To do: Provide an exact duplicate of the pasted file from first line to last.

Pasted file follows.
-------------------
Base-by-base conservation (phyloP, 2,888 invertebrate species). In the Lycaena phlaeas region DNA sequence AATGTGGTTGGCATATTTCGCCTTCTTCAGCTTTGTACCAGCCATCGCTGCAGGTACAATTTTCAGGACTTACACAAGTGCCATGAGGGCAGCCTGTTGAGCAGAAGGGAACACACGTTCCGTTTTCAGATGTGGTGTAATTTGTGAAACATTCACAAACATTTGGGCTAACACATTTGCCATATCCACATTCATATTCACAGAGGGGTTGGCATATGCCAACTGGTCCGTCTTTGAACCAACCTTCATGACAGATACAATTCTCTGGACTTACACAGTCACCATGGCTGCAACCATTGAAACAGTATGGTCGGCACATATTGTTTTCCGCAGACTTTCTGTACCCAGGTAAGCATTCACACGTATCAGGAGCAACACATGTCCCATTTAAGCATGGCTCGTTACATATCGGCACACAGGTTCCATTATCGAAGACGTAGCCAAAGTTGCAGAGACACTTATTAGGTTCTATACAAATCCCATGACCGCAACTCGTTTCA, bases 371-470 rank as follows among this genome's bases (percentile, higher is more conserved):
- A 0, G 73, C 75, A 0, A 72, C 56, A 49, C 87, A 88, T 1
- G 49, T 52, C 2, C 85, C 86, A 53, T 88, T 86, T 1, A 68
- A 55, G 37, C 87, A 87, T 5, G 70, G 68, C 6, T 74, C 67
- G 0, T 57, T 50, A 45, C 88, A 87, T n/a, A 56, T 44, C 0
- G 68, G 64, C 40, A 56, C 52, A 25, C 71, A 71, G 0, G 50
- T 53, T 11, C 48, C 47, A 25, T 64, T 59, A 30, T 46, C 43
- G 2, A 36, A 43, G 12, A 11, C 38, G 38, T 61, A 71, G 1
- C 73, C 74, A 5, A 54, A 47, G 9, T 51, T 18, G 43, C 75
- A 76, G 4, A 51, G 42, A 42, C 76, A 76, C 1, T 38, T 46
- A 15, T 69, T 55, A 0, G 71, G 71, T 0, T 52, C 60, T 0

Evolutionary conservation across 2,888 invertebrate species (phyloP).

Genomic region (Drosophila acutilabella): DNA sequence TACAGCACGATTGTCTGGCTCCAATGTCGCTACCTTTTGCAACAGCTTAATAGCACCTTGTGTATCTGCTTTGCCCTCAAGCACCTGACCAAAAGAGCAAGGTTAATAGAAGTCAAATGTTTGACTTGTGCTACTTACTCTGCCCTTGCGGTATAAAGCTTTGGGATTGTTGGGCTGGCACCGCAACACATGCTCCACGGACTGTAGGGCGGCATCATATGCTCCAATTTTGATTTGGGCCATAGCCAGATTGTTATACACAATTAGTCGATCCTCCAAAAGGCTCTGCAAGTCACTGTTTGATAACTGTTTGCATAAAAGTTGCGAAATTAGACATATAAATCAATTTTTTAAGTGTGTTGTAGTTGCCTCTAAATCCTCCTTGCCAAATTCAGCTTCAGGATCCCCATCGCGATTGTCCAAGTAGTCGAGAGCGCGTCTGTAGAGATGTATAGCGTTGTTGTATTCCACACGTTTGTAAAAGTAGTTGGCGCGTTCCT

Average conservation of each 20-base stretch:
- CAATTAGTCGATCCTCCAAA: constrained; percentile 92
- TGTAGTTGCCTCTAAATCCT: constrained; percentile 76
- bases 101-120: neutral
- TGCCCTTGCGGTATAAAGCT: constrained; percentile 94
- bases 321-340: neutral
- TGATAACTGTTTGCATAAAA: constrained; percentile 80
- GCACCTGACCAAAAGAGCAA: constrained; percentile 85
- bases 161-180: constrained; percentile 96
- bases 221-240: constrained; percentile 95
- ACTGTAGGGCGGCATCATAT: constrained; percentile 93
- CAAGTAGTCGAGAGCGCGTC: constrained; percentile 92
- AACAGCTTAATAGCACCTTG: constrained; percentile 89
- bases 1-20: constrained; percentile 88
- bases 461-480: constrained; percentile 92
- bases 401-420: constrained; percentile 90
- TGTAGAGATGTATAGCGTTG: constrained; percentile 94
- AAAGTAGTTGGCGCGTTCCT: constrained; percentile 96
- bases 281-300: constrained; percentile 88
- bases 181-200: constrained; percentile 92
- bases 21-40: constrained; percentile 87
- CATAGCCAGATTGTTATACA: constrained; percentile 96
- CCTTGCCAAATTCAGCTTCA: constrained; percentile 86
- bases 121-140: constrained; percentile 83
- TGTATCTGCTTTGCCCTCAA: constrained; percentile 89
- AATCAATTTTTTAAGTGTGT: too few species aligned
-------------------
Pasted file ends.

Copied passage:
Base-by-base conservation (phyloP, 2,888 invertebrate species). In the Lycaena phlaeas region DNA sequence AATGTGGTTGGCATATTTCGCCTTCTTCAGCTTTGTACCAGCCATCGCTGCAGGTACAATTTTCAGGACTTACACAAGTGCCATGAGGGCAGCCTGTTGAGCAGAAGGGAACACACGTTCCGTTTTCAGATGTGGTGTAATTTGTGAAACATTCACAAACATTTGGGCTAACACATTTGCCATATCCACATTCATATTCACAGAGGGGTTGGCATATGCCAACTGGTCCGTCTTTGAACCAACCTTCATGACAGATACAATTCTCTGGACTTACACAGTCACCATGGCTGCAACCATTGAAACAGTATGGTCGGCACATATTGTTTTCCGCAGACTTTCTGTACCCAGGTAAGCATTCACACGTATCAGGAGCAACACATGTCCCATTTAAGCATGGCTCGTTACATATCGGCACACAGGTTCCATTATCGAAGACGTAGCCAAAGTTGCAGAGACACTTATTAGGTTCTATACAAATCCCATGACCGCAACTCGTTTCA, bases 371-470 rank as follows among this genome's bases (percentile, higher is more conserved):
- A 0, G 73, C 75, A 0, A 72, C 56, A 49, C 87, A 88, T 1
- G 49, T 52, C 2, C 85, C 86, A 53, T 88, T 86, T 1, A 68
- A 55, G 37, C 87, A 87, T 5, G 70, G 68, C 6, T 74, C 67
- G 0, T 57, T 50, A 45, C 88, A 87, T n/a, A 56, T 44, C 0
- G 68, G 64, C 40, A 56, C 52, A 25, C 71, A 71, G 0, G 50
- T 53, T 11, C 48, C 47, A 25, T 64, T 59, A 30, T 46, C 43
- G 2, A 36, A 43, G 12, A 11, C 38, G 38, T 61, A 71, G 1
- C 73, C 74, A 5, A 54, A 47, G 9, T 51, T 18, G 43, C 75
- A 76, G 4, A 51, G 42, A 42, C 76, A 76, C 1, T 38, T 46
- A 15, T 69, T 55, A 0, G 71, G 71, T 0, T 52, C 60, T 0

Evolutionary conservation across 2,888 invertebrate species (phyloP).

Genomic region (Drosophila acutilabella): DNA sequence TACAGCACGATTGTCTGGCTCCAATGTCGCTACCTTTTGCAACAGCTTAATAGCACCTTGTGTATCTGCTTTGCCCTCAAGCACCTGACCAAAAGAGCAAGGTTAATAGAAGTCAAATGTTTGACTTGTGCTACTTACTCTGCCCTTGCGGTATAAAGCTTTGGGATTGTTGGGCTGGCACCGCAACACATGCTCCACGGACTGTAGGGCGGCATCATATGCTCCAATTTTGATTTGGGCCATAGCCAGATTGTTATACACAATTAGTCGATCCTCCAAAAGGCTCTGCAAGTCACTGTTTGATAACTGTTTGCATAAAAGTTGCGAAATTAGACATATAAATCAATTTTTTAAGTGTGTTGTAGTTGCCTCTAAATCCTCCTTGCCAAATTCAGCTTCAGGATCCCCATCGCGATTGTCCAAGTAGTCGAGAGCGCGTCTGTAGAGATGTATAGCGTTGTTGTATTCCACACGTTTGTAAAAGTAGTTGGCGCGTTCCT

Average conservation of each 20-base stretch:
- CAATTAGTCGATCCTCCAAA: constrained; percentile 92
- TGTAGTTGCCTCTAAATCCT: constrained; percentile 76
- bases 101-120: neutral
- TGCCCTTGCGGTATAAAGCT: constrained; percentile 94
- bases 321-340: neutral
- TGATAACTGTTTGCATAAAA: constrained; percentile 80
- GCACCTGACCAAAAGAGCAA: constrained; percentile 85
- bases 161-180: constrained; percentile 96
- bases 221-240: constrained; percentile 95
- ACTGTAGGGCGGCATCATAT: constrained; percentile 93
- CAAGTAGTCGAGAGCGCGTC: constrained; percentile 92
- AACAGCTTAATAGCACCTTG: constrained; percentile 89
- bases 1-20: constrained; percentile 88
- bases 461-480: constrained; percentile 92
- bases 401-420: constrained; percentile 90
- TGTAGAGATGTATAGCGTTG: constrained; percentile 94
- AAAGTAGTTGGCGCGTTCCT: constrained; percentile 96
- bases 281-300: constrained; percentile 88
- bases 181-200: constrained; percentile 92
- bases 21-40: constrained; percentile 87
- CATAGCCAGATTGTTATACA: constrained; percentile 96
- CCTTGCCAAATTCAGCTTCA: constrained; percentile 86
- bases 121-140: constrained; percentile 83
- TGTATCTGCTTTGCCCTCAA: constrained; percentile 89
- AATCAATTTTTTAAGTGTGT: too few species aligned